While the storyline itself provided an engaging backdrop for the performed pieces, the show’s dedication to theatrics wasn’t without sacrifice. As the performance continued, the curtain’s constant rise and fall to allow for the scenery changes became awkward. Two such instances surrounded the performance of “Poker Face,” a catchy, popular single that seemed downplayed by the static curtain shifts. While each curtain fall was accompanied by another avant-garde video to offset the breaks in the show, the three-minute pauses became more and more apparent.

Each time the show started up again, however, Gaga’s vocal ability made it easy to forget the interruptions. This was most apparent during the show’s lone piano ballad, “You And I.” Backup dancers left aside and wearing a simple leather bra and fishnets, Gaga showed off her vocal range, challenging the constraints of the Pop genre with a song akin to a 70’s rock throwback in a performance that was, for the most part, toned down (to be fair, the piano was on fire).

Other moments which broke away from the unfolding story line centered on Gaga’s involvement with her audience. It was clear that audience members were expected to be active participants in the show as Gaga frequently paused to share stories and comments with the crowd. The layout of the stage itself reflected this intentional sense of inclusion; a catwalk extended from the main stage into the sea of attendees standing on the arena’s floor, placing Gaga in the middle during select numbers. As the show began, Gaga welcomed everyone in between songs, explaining that the point of the show was to “reject anyone or anything that’s ever made you feel like you don’t belong” and create a sense of comradery.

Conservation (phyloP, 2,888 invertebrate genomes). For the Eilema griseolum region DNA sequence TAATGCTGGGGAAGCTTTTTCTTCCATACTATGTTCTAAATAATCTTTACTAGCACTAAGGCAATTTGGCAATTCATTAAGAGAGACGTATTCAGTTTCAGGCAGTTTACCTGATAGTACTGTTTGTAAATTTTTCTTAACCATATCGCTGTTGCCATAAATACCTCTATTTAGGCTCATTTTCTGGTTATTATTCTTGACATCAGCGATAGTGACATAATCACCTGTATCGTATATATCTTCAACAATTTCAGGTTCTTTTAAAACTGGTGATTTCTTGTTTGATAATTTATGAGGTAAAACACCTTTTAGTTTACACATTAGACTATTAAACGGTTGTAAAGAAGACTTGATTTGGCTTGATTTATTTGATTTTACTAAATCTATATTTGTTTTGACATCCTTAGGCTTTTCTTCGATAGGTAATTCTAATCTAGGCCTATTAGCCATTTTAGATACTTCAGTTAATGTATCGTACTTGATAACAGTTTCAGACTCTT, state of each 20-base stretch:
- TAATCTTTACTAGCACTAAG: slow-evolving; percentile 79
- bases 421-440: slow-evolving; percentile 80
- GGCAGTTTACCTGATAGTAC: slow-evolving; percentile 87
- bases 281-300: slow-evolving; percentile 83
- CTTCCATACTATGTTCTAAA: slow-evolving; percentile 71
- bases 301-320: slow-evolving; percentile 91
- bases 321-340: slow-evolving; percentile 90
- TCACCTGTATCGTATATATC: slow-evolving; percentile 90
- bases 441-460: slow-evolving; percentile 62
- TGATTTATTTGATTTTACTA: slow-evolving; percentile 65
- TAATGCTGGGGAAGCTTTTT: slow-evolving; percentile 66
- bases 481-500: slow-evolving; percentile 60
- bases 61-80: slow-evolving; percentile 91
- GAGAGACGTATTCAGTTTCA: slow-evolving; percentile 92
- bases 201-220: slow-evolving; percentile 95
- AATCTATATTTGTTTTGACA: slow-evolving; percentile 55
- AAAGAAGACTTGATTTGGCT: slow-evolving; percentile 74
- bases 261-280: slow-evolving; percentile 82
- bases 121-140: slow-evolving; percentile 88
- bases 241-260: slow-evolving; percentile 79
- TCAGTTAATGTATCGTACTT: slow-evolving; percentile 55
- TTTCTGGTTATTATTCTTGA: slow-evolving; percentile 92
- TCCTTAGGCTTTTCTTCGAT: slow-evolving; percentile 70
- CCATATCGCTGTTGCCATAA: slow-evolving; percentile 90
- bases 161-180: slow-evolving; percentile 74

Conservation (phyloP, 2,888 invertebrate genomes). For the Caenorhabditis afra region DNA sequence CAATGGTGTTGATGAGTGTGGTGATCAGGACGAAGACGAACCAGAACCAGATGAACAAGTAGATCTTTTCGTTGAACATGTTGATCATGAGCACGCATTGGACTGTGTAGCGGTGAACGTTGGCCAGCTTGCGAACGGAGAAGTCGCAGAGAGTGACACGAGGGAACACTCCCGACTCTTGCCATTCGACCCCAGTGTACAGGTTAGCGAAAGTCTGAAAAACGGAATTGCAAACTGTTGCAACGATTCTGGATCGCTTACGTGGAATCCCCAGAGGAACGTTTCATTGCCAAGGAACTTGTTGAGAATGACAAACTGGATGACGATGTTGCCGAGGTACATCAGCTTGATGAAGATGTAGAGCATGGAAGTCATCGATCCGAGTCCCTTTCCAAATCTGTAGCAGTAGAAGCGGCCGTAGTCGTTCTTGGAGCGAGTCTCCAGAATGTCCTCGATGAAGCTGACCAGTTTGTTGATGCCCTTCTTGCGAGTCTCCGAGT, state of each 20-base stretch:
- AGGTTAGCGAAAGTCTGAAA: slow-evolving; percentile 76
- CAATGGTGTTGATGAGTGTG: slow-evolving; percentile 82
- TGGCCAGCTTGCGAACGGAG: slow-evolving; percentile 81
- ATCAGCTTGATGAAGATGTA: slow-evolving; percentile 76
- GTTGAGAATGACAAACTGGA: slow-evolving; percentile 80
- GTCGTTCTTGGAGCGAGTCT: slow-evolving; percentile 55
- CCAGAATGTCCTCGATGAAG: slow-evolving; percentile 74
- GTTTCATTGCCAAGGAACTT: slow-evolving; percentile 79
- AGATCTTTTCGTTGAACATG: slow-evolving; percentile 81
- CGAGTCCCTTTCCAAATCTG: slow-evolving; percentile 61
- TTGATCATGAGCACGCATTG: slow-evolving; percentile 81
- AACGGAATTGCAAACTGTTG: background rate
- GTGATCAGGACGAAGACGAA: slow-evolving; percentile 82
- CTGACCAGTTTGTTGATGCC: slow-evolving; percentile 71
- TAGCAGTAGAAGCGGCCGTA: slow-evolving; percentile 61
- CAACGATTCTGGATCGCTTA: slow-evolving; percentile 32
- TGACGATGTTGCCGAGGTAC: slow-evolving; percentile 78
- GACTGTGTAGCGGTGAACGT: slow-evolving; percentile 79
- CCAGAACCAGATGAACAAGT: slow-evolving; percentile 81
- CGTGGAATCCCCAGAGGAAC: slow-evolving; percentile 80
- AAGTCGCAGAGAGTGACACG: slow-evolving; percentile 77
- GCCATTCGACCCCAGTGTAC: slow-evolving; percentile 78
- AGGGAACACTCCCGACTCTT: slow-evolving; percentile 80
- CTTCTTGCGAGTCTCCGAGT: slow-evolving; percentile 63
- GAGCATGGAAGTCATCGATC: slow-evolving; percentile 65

“When you leave, don’t leave loving me more,” she instructed, “cause’ I’ll be back. So leave loving yourself more tonight. I’m going to give you your standing ovation right now,” she concluded with a bow and a smile to a surge of united cheers.

With a faithful audience by her side, Gaga then proceeded through the plot to the show’s final scene of confronting the Fame Monster—an enormous, multi-tentacled angler fish puppet. Abandoned by her friends and left singing the deceptively bubbly single “Paparazzi,” which took on a bitter contextual twist, Gaga called on the audience to help her kill the monster with a rallying cry of “Get out your cameras, take its picture!” before briefly exiting the stage and reemerging, sporting a bra firing pyrotechnics and congratulating the audience on the night’s combined efforts.

This empowerment led up to the strongest song of the show during the encore performance of “Born This Way.” A recent inclusion to the Monster Ball’s setlist after its release, this song was clearly intended to be the reward for the audience’s ability to have finally reached the Monster Ball with its affirming lyrics and carefree choreography. The acoustics of the arena played to the tracks favor and did more justice to the layered rhythms and confident vocals than any radio play could. The song is intended to be blared with authority—Van Andel Arena gave it room to breathe.

“Born This Way” was the culminating experience of the night, featuring not only the strongest elements of Gaga’s other songs but also truly emphasizing togetherness through the two-hour journey the audience and Gaga had taken, developing their own microcosm centered around Gaga’s central theme: be yourself.

Gaga’s dedication to spectacle, encouraged by fans that have come to expect nothing less, made her performance on Tuesday one that left audience members musically buzzed and emotionally connected. Many newborn little monsters left excited that night, wondering how they could make their own latex ensembles for the next time Mother Monster comes to town.